I am more than just a book person (RE: WWI Meet Riverby, Riverby Meet Basically My Whole Class). I am also a coffee person. Gertrude Stein said it best:
“Coffee is a lot more than just a drink; it’s something happening. Not as in hip, but like an event, a place to be, but not like a location, but like somewhere within yourself. It gives you time, but not actual hours or minutes, but a chance to be, like be yourself, and have a second cup.”
And speaking of coffee and Stein, here I am, sitting lazily in my apartment, typing this post when I should be proposing sociological research ideas, drinking coffee from my Stein cup. I’ll insert the lovely photo shoot my mug and I had just moments before, below.
Why do I call this mug my Stein mug, you may ask? Well my friend, do I have an answer for you. Gertrude Stein was an avid art collector. According to this article from The Culture Trip,
“Stein was one of the first Americans in Paris to respond with enthusiasm to the 20th century modernist revolution in European art.”
She was also a close friend of Picasso. This mug reminds me of Picasso. There you have it.
But why all the talk about Gertrude Stein on a Literature of The Great War blog? I’m glad you asked.
We’ve talked a lot in class about how war books and war poems are often excluded from the modernist collection of texts, but in a lot of the books and other pieces we’ve read so far this semester I’ve seen major modernist influences. Especially that of Gertrude Stein.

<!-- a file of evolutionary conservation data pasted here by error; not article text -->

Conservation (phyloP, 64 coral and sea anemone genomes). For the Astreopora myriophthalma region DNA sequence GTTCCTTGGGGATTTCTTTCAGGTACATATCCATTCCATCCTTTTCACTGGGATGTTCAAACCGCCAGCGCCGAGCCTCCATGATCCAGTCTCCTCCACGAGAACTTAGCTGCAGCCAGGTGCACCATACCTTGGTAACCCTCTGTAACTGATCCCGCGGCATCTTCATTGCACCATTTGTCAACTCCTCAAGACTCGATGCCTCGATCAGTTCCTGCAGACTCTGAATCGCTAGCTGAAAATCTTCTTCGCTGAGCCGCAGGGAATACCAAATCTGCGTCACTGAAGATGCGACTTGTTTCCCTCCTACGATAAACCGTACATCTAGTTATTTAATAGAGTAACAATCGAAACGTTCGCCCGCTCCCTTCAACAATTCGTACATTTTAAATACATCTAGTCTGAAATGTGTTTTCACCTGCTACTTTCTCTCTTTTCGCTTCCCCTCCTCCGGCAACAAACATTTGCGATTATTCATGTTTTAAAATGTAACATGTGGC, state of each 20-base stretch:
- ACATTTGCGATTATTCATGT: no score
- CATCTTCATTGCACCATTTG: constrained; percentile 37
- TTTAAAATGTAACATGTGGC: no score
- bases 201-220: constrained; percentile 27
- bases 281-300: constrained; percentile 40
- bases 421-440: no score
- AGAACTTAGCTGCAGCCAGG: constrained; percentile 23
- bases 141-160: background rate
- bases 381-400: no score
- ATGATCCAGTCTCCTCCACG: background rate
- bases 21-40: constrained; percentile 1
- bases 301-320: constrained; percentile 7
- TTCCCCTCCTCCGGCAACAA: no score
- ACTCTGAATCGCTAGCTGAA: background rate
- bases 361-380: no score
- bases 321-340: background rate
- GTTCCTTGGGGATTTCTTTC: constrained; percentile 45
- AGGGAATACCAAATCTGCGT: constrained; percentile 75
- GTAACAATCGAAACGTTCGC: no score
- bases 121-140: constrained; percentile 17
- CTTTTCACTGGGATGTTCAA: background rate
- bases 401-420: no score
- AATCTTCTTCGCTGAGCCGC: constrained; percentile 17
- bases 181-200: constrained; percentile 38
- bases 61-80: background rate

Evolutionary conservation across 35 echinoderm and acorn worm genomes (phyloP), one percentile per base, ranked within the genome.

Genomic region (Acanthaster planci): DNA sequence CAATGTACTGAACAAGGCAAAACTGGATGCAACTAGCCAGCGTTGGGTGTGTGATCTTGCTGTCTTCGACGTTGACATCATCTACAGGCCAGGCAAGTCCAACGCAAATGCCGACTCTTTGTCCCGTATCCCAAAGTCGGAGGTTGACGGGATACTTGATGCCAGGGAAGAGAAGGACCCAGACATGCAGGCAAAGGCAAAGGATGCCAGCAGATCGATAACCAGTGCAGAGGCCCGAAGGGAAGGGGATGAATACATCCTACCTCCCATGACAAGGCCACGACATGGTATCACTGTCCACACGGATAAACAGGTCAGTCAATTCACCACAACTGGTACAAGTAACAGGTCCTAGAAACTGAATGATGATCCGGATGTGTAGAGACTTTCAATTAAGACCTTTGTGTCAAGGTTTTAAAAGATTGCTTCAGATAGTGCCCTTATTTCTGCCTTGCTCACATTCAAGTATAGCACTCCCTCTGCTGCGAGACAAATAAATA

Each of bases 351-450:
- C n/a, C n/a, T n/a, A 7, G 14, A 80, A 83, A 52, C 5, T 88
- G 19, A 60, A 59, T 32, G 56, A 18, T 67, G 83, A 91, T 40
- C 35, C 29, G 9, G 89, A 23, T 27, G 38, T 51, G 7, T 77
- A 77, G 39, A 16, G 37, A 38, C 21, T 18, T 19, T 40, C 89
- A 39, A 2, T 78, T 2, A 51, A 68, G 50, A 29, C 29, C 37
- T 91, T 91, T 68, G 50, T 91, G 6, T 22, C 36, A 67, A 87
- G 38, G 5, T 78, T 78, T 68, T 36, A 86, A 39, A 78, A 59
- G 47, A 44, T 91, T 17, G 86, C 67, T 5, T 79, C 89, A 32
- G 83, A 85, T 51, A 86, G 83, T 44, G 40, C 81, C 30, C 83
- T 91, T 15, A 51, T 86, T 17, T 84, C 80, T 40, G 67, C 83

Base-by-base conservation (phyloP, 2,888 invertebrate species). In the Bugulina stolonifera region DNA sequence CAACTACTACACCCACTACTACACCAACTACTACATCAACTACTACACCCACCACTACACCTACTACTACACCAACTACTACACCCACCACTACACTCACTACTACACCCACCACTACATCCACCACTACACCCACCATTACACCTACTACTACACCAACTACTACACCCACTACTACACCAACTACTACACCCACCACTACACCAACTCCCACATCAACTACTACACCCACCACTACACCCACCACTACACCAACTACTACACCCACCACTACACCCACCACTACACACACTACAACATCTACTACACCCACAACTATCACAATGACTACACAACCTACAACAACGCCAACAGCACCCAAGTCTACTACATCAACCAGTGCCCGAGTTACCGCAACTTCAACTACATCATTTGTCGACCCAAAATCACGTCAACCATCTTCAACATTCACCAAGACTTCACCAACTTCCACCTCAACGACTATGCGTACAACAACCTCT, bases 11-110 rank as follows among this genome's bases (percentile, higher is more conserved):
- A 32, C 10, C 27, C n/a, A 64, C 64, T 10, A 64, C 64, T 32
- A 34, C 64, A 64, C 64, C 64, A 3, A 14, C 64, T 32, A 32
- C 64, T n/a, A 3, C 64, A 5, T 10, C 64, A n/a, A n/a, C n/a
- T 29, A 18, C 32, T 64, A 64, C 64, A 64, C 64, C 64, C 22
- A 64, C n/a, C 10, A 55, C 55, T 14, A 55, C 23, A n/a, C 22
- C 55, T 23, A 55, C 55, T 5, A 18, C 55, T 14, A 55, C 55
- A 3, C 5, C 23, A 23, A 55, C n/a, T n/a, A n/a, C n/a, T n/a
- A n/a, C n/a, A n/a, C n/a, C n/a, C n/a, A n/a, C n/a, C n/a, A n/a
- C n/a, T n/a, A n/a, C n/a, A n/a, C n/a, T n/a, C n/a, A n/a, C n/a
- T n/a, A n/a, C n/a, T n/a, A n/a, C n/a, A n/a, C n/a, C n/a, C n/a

In her piece Patriarchal Poetry (here is a PDF if you’re interested in reading it Stein-Patriarchal-Poetry) Stein uses major repetition. We tried reading the piece aloud in my Modernist Poetry class with Dr. Scanlon in the spring of 2018 and let’s just leave at…it was difficult.
In a lot of the works we’ve read this semester we’ve seen similar uses of cyclical language and repetition. Pieces will mention one specific phrase and repeat them at the end of the paragraph or will repeat over and over again (very VERY Stein-ian) the sounds they heard be them cannons, guns, or screams. We see it pretty evidently in Not So Quiet with the “do your bit” lines (just check out pages 570-571 of Gertrude Stein’s Patriarchal Poetry) as well as some of the other pieces.
It was this placement of the texts we’ve been reading alongside Stein’s own work that I began to grapple with the idea of coping and routine that we’ve been discussing in relation to Mary Borden’s The Forbidden Zone.
The people in Borden’s text have no normal, or rather, they have a new sense of normal brought on my the war. But there is no way such a transition would have gone over well initially. Much like when any big event or change occurs in our lives, we seek out routine. We seek out structure. I wonder if in Stein, but more related, in the texts we’ve been reading throughout the semester, this strategy of repetition was used as a supplemental form of coping. If it was purposeful in nature, or completely accidental? Is there a reason such information is not presented in more forthcoming ways if it was purposeful?
I personally don’t believe in accidents. My absolute favorite person ever said it herself,
“Omissions are not accidents.” -Marianne Moore
I believe this strategy was employed thoughtfully and purposefully and in such a way as to make us be as confused by the War as we can sometimes be by the texts it helped produce.
Don’t forget that tonight at 4 PM in the digital auditorium of the ITCC the English Department and PRISM are co-sponsoring a panel on queer writers featuring Professors Finkelstein, LaBreche, Foss, Scanlon, Haffey, Richards and Barrenechea.
(Dr. Scanlon said she was going to talk about Stein so…uh…you know…go to this)